But the series was slated to begin on Yom Kippur and Koufax, with his customary lack of ceremony, quietly declined to play. "It was a given with him," recalled his teammate Dick Tracewski.
The team's other great left-hander, Don Drysdale, started the game for Koufax. He was shelled. When the Twins had belted the score to 7-1, Dodger manager Walter Alston walked to the mound to tell Drysdale he was through for the day. "Hey skip," Drysdale quipped, handing the ball to the manager, "bet you wish I was Jewish today, too."
Koufax's biographer Jane Leavy would later write that "For Jews, the loss was a win. If Big D could joke about being one of the Chosen People, that was already something, a tacit acknowledgment of their acceptance into the mainstream. Shtetl, farewell."
In the end, Koufax's performance was all but superhuman. Starting three games in eight days, he shut down the Twins and brought the world championship back to Los Angeles.
The contrast with Greenberg's era was striking. The Tigers' storied slugger, the first Jew inducted into the Hall of Fame at Cooperstown, had encountered virulent anti-Semitism as he hammered his way to astounding records. "How the hell could you get up to home plate every day and have some son of a bitch call you a Jew bastard and a kike and a sheenie and get on your ass, without feeling the pressure?" Greenberg wrote in his autobiography. "If the ballplayers weren't doing it, the fans were. I used to get frustrated as hell. Sometimes I wanted to go into the stands and beat the s--t out of them."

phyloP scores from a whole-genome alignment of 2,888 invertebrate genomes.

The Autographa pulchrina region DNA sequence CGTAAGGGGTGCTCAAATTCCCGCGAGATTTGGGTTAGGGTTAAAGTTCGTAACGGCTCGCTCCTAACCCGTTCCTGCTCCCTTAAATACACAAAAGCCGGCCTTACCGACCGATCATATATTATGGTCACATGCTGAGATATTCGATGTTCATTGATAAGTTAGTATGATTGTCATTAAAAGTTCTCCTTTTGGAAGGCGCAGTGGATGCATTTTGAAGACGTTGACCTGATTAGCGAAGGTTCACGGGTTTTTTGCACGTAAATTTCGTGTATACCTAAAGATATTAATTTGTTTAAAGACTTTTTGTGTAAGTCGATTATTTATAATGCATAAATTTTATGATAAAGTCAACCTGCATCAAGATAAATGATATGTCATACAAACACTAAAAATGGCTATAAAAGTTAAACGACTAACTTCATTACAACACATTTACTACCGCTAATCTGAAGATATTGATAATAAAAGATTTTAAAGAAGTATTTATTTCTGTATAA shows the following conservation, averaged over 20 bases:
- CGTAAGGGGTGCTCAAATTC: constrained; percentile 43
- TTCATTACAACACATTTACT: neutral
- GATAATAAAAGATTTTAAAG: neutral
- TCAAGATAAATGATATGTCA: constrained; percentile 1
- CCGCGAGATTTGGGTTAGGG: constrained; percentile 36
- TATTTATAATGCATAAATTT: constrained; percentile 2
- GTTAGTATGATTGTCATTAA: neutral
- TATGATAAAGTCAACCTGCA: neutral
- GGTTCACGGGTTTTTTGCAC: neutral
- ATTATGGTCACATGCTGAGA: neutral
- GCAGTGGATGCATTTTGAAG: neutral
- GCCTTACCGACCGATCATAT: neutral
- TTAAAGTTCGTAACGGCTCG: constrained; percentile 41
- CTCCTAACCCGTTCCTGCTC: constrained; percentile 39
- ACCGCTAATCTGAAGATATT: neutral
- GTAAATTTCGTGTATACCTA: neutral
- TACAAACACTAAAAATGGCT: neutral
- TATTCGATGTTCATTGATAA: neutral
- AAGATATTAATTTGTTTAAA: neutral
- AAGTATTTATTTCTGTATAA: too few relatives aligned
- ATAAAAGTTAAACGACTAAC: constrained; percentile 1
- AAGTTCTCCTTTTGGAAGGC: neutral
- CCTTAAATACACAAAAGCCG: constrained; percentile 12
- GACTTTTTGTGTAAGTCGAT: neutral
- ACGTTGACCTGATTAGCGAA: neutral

With five games left in the 1938 season, Greenberg was hitting at a torrid pace. He was two swings away from the Holy Grail of power hitting, Babe Ruth's record of 60 home runs in a single season. But opposing pitchers, widely believed to be acting on Jew-hatred, if not on explicit instructions from management, denied him pitches to hit and he ended the season with 58, thus tying a figure only reached once before by a right-handed batter - a record that would stand for half a century.